Cunard settled in Paris at the age of 24, where she published three volumes of poetry in quick succession: Outlaws in 1921, Sublunary in 1923, and Parallax in 1925. Convinced that she could print and publish her own books, Cunard left Paris in 1927 for a house in Réanville, Normandy. There she installed a 200-year-old Belgian Mathieu hand press purchased from Bill Bird of Three Mountains editions. It came with plenty of Caslon Old Face type and Vergé de Rives paper that she happily used for most of her early books. As a printer Cunard was chiefly self-taught although she had some lessons in setting type from Leonard and Virginia Woolf. Her imprint was to be called Hours Press, perhaps a suggestion from Virginia.

Front covers above. Back covers below.

 

Around this time, she also fell in love with Henry Crowder (1890-1955), a Black American jazz musician and lived with him for the next eight years, building the printshop together. “Henry Crowder, . . . had helped in many different ways already . . . Together we folded the sheets into pages as they came off the new Minerva press I had just bought to increase the tempo of our work.” Many friends offered to let Hours Press publish their manuscripts and artists such as Man Ray and Yves Tanguy agreed to design the covers.

In January 1930, they moved their home and printshop back to Paris where Crowder could both print and perform with his jazz band. Under his direction, they also worked on an anthology of African American writing to be called Negro, which soon became an obsession for Cunard. While vacationing in the south of France that summer, Cunard and Crowder turned over the management of the press to Mrs. Wyn Henderson and her young printer John Sibthorpe. This freed Cunard for research and travel to collect work for their anthology but eventually, she had to choose between projects. Hours Press was closed in early 1931 having completed 25 publications.

Cunard published her Negro anthology in 1934, collecting poetry, fiction, and nonfiction primarily by African-American writers, including Langston Hughes and Zora Neale Hurston along with writing by George Padmore and her own essay on the Scottsboro Boys.

Hours Press books:

1928
Douglas, Norman. Report on the Punice-Stone Industry of the Lipari Islands. June 1928. 80 letterpress copies set in 11 pt. Caslon Old Face. Not for sale.

Moore, George. Peronnik the Fool. December 1928. 200 letterpress signed copies on Vergé de Rives paper set in 11 pt. Caslon Old Face. Sold for £2.

Aldington, Richard. Hark the Herald. December 1928. 100 letterpress signed copies on Vergé de Rives paper, set in 17 pt. Caslon Old Face. Mary blue wrappers. Not for sale.

1929
Guevara, Alvaro. St George at Silene. January 1929. 150 letterpress signed copies on Velin de Rives paper set in 16 pt. Caslon Old Face. Designed by the author. Sold for 10s, 6d.

Douglas, Norman. One Day. July 1929. 200 signed copies on Velin de Rives, set in monotype. Sold for 3 £3, 3 s. Also 300 copies, Vergé de Vidalon sold £1. 10s

Symons, Arthur. Mes Souvenirs. July 1929. 200 signed copies on Velin de Rives paper. Sold for £2, 2s.

Aragon, Louis. La Chasse au Snark. Early winter. 300 letterpress signed copies on Alfa paper set in 16 pt. Caslon Old Face. Title on front designed and composed by Aragon. Also 5 copies on Japan paper. 300 copies sold at £1. 1s; 5 copies at £5, 5s.

Aldington, Richard. The Eaten Heart. Late winter 1929. 200 letterpress signed copies on Canson-Montgolfier set in 16pt. Caslon Old Face. Sold for £1, 1s.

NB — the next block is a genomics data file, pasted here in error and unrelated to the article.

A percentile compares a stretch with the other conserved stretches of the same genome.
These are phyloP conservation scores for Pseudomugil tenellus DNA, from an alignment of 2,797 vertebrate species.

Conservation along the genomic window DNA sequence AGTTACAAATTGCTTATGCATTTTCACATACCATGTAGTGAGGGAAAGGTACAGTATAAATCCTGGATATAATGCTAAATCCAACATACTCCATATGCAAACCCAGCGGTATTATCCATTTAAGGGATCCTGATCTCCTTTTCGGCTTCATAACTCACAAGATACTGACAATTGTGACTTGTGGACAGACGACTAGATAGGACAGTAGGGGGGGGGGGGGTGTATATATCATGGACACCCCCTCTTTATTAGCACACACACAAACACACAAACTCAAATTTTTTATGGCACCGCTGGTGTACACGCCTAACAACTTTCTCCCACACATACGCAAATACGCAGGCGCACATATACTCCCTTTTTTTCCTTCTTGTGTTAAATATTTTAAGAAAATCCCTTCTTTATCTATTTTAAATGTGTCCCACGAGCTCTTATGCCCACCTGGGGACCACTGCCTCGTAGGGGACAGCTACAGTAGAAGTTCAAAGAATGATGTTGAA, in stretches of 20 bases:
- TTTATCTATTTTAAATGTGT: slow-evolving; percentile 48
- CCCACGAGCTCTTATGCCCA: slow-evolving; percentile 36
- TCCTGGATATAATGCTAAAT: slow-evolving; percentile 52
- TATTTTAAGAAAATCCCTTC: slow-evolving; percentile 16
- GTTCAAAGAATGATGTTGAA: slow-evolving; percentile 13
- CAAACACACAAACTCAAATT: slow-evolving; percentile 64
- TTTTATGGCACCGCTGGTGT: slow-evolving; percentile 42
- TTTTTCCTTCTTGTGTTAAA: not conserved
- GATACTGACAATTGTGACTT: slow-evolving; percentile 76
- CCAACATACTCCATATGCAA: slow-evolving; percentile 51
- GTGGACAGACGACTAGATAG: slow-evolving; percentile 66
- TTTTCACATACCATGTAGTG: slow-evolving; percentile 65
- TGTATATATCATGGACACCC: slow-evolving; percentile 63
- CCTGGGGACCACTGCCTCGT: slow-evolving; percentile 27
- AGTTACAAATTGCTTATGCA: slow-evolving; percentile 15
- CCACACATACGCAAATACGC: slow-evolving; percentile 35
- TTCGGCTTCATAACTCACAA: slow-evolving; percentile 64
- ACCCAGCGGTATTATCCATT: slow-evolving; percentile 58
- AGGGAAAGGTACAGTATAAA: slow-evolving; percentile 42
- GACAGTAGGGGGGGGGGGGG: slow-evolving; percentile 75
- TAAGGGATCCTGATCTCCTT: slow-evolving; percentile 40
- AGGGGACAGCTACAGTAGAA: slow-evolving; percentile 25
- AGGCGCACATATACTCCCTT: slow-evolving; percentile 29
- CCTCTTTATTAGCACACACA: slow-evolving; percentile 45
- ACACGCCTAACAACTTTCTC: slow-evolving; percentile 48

1930
Lowenfels, Walter. Apollinaire. Early 1930. 150 copies signed letterpress copies on Canson-Montgolfier paper set in 16 pt. Caslon Old Face. Cover front and back designed by Yves Tanguy, printed black on daffodil paper boards. Sold for £1, 10s.

MacCown, Eugene. Catalogue of Paintings, Drawings, and Gouaches. Early 1930. 1000 copies set in Caslon old Face Italics on Vergé de Rives paper. Not for sale.

Graves, Robert. Ten Poems More. Early spring 1930. 200 signed letterpress copies on Canson-Montgolfier paper set in 16 pt Caslon Old Face. Cover photomontage by Len Lye. Sold for £1. 10s.

Riding, Laura. Twenty Poems Less. Spring 1930. 200 signed letterpress copies on Canson-Montgolfier paper set in 16 pt. Caslon Old Face. Front and back cover photomontage designed by Len Lye. Sold for £1. 10s.

Riding, Laura. Four Unposted Letters to Catherine. Early summer. 200 signed copies on Haut Vidalon paper set in Garamond Italic type. Front and back cover photomontage by Len Lye. Sold for £2.

Campbell, Roy. Poems. July 1930. 200 letterpress signed copies on Canson-Montgolfier paper set in 16 pt. Caslon Old Face. Two drawings by the author. Sold for £1. 10s.

Beckett, Samuel. Whoroscope. Midsummer 1930. 100 signed letterpress copies and 200 not signed, both on Vergé de Rives paper set in 11 pt. Caslon Old Face. Won £10 prize for the best poem on ‘Time.’ Signed sold for 5s; not signed sold for 1s.

Pound, Ezra. A Draft of XXX Cantos. Midsummer 1930. 200 copies not signed on Canson-Montgolfier-Soleil Velin paper and 10 signed (2 of these on vellum) on Texas Mountain paper bound in red leather. Initial letters by Dorothy Shakespear (wife of Pound). 200 copies sold for £2; 10 copies sold for £5, 5s.

Rodker, John. Collected Poems. August 1930. 200 signed copies hand-made paper. Initial lettering by Edward Wadsworth. Front and back cover photomontage by Len Lye. Sold for £1, 10s.

Crowder, Henry. Henry-Music. December 1930. 150 copies signed. Cover photomontage by Man Ray. Sold for 10s, 6d.

1931
Acton, Harold. This Chaos. January 1931. 150 letterpress signed copies on Canson-Montgolfier paper set in 16 pt. Caslon Old Face. Front and back cover designed and printed in blue by
Elliott Seabrooke. Sold for £1, 10s.